Journal Article

A finite element model for investigating effects of aerial architecture on tree oscillations

Damien Sellier, Thierry Fourcaud and Patrick Lac

in Tree Physiology

Volume 26, issue 6, pages 799-806
Published in print June 2006 | ISSN: 0829-318X
Published online June 2006 | e-ISSN: 1758-4469 | DOI: http://dx.doi.org/10.1093/treephys/26.6.799
A finite element model for investigating effects of aerial architecture on tree oscillations

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A finite element model was developed to study the influence of aerial architecture on the structural dynamics of trees. The model combines a complete description of the axes of the aerial architecture of the plant with numerical techniques suitable for dynamic nonlinear analyses. Trees were modeled on the basis of morphological measurements that were previously made on three 4-year-old Pinus pinaster Ait. saplings originating from even-aged stands. Calculated and measured oscillations were compared to evaluate model behavior. The computations allowed the characteristics of the fundamental mode of vibration to be estimated with satisfactory accuracy. Inclusion of a topological description of the aerial system in a mechanical model provided insight into the effect of tree architecture on tree dynamic behavior. Simplifications of the branching pattern in the model led to overestimations of the natural swaying frequency of saplings by 10 to 20%. Inadequate values of stem and root anchorage stiffness resulted in errors of 10 to 20%. Modeling results indicated that aerodynamic drag of needles is responsible for 80% of the damping in the studied trees. Additionally, damping of stem movement is reduced by one half when branch oscillations are not considered. It appears that the efficiency of the dissipative mechanisms depends directly on crown topology.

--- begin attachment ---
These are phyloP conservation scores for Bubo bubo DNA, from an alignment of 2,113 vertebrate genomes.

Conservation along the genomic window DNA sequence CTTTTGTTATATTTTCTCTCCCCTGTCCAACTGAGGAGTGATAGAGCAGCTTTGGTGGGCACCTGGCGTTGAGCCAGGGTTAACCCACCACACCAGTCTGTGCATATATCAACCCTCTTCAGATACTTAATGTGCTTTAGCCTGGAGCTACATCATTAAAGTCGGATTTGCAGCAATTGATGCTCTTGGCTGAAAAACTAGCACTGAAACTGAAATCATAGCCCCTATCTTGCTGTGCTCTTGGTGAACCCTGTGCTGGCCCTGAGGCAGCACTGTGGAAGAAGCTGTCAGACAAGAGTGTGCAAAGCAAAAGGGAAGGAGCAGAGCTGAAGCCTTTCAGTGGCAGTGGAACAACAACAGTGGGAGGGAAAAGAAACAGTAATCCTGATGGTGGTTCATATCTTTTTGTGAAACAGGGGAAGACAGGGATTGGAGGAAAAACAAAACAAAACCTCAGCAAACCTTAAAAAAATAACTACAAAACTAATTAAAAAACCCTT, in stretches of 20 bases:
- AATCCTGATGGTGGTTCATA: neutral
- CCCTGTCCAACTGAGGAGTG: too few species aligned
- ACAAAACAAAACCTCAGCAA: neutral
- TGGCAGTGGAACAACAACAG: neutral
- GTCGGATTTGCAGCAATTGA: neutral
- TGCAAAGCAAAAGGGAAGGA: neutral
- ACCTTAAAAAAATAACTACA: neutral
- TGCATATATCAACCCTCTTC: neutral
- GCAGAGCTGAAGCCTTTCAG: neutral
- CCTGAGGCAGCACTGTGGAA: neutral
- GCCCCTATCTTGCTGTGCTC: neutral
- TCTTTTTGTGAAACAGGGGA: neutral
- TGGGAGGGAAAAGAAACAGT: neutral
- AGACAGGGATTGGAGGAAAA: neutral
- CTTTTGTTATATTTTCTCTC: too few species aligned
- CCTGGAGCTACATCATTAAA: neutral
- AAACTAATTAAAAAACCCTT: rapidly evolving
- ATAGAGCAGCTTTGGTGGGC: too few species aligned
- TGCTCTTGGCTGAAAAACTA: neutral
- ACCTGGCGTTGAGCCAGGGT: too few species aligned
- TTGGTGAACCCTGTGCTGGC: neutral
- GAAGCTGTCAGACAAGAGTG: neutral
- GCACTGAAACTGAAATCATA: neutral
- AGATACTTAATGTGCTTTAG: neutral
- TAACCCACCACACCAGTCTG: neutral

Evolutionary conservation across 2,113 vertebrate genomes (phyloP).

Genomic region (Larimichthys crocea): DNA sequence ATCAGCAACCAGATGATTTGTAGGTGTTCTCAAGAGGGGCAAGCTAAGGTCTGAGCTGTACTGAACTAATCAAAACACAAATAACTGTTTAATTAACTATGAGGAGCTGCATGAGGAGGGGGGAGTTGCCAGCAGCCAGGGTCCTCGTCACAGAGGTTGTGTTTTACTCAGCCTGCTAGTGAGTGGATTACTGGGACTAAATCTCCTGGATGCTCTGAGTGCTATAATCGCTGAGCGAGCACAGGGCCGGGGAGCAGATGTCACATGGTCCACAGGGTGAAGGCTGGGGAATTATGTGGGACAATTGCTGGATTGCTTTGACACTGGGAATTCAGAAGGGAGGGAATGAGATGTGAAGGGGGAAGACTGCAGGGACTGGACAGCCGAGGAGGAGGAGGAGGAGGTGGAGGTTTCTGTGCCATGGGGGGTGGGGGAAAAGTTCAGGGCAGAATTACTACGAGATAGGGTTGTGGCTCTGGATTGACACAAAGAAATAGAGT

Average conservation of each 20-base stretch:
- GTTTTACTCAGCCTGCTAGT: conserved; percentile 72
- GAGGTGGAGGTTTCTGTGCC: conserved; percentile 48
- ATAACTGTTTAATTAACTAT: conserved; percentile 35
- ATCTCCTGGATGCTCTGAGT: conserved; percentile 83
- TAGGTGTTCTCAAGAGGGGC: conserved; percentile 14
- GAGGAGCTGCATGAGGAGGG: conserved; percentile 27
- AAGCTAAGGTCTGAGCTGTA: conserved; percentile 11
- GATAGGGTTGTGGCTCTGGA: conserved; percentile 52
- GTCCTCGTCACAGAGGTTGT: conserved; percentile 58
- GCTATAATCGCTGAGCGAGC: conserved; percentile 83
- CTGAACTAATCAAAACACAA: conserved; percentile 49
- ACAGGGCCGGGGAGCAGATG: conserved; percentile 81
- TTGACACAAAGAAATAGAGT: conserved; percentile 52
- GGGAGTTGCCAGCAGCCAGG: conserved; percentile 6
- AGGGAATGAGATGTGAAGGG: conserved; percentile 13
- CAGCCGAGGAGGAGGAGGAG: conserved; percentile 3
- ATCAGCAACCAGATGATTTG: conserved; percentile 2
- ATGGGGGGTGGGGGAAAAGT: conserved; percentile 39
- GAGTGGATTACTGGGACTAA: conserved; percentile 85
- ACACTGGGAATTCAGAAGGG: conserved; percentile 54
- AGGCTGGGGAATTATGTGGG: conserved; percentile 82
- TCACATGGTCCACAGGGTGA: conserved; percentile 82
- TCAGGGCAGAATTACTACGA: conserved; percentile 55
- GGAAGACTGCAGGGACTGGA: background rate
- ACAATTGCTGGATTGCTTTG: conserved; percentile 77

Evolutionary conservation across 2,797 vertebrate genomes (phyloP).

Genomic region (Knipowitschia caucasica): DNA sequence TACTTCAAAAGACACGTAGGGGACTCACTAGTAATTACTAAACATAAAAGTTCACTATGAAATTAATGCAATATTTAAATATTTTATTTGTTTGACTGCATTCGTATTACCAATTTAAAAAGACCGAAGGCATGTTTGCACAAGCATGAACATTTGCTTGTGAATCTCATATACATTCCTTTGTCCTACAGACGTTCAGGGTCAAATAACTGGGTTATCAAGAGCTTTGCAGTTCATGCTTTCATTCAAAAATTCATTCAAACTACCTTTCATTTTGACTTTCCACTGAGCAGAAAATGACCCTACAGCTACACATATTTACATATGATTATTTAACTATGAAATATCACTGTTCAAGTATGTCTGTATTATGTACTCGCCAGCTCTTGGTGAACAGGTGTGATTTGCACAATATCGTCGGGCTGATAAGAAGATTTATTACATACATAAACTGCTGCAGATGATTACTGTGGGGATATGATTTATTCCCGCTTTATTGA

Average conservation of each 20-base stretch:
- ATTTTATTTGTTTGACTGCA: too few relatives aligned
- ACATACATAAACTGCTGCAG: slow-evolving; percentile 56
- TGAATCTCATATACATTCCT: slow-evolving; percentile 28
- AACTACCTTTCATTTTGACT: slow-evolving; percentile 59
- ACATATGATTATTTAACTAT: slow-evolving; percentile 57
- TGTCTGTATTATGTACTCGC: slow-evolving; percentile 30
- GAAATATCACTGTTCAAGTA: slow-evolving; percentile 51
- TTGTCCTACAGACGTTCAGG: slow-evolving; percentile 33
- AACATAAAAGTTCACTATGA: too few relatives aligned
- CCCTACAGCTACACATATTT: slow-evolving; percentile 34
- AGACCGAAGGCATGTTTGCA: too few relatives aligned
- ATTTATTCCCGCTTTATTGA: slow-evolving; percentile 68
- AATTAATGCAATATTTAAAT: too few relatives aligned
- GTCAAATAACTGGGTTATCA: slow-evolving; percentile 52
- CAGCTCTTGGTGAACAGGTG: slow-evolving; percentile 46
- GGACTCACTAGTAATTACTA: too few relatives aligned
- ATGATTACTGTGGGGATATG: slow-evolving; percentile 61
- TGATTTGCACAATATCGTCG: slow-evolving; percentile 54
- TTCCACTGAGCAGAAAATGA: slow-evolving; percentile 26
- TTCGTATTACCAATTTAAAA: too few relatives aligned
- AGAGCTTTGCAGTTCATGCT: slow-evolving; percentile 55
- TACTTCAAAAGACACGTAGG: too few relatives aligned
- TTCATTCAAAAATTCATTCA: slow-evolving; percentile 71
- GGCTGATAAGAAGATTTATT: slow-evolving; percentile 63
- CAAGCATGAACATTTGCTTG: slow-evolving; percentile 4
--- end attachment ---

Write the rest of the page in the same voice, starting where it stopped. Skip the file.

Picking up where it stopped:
Keywords: damping; dynamics; numerical analysis; oscillation frequencies; tree biomechanics

Journal Article.  0 words. 

Subjects: Plant Sciences and Forestry

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